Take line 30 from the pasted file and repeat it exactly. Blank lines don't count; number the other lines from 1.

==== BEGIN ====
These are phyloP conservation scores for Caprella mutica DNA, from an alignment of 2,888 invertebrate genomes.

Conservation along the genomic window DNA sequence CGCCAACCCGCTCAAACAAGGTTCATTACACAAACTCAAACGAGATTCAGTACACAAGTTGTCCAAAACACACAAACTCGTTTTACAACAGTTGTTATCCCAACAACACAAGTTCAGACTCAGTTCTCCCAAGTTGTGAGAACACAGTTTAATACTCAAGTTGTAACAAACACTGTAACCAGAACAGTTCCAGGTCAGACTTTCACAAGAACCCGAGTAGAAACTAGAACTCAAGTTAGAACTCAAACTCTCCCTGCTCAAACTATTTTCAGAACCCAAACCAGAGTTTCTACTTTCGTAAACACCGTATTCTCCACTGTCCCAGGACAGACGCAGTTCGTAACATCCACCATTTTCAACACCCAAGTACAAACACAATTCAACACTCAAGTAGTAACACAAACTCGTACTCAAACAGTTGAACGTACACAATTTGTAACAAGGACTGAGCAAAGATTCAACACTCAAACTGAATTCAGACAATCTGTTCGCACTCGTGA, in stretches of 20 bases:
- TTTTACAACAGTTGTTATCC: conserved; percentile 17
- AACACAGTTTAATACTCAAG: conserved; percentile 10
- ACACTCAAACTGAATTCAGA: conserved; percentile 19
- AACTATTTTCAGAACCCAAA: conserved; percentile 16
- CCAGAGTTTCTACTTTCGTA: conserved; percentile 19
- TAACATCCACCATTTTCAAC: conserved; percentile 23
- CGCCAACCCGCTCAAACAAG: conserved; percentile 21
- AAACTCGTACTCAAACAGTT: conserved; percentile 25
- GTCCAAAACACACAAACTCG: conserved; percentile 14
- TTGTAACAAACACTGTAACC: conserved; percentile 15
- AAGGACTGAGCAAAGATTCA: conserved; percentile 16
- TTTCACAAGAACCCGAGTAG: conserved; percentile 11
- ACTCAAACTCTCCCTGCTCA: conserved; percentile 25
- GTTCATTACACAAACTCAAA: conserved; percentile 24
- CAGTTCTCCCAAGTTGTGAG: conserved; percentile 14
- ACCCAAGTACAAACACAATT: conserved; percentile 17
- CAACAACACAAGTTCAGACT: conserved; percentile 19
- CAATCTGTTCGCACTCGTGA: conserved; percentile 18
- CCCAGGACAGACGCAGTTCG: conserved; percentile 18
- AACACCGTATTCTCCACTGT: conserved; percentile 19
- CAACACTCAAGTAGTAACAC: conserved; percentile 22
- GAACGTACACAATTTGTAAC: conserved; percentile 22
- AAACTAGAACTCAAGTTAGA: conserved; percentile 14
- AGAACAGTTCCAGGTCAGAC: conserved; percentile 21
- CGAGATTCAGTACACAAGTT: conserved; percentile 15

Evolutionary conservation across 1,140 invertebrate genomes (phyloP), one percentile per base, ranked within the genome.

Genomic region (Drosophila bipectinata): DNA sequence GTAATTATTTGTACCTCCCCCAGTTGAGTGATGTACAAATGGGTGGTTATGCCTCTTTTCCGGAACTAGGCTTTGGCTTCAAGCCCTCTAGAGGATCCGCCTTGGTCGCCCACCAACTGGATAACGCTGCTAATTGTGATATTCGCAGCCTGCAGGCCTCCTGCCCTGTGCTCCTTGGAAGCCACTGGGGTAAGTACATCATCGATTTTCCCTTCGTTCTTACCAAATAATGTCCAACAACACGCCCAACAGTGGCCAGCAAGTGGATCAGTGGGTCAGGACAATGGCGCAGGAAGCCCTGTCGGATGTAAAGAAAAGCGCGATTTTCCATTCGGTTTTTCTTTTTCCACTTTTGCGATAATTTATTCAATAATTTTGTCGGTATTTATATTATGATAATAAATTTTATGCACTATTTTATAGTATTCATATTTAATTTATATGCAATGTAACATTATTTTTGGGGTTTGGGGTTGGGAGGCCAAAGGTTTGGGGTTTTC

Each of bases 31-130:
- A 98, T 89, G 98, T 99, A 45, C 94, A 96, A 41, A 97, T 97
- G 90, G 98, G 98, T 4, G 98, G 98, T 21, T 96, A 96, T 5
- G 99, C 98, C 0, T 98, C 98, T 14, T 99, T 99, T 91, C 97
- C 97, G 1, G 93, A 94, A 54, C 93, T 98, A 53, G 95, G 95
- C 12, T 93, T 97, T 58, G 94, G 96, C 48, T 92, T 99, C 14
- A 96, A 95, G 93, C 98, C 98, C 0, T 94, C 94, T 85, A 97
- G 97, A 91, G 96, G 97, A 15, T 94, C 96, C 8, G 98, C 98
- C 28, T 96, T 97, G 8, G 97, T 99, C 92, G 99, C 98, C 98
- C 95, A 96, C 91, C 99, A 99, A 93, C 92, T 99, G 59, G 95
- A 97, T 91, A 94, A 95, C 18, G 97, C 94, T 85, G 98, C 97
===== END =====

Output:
Each of bases 31-130: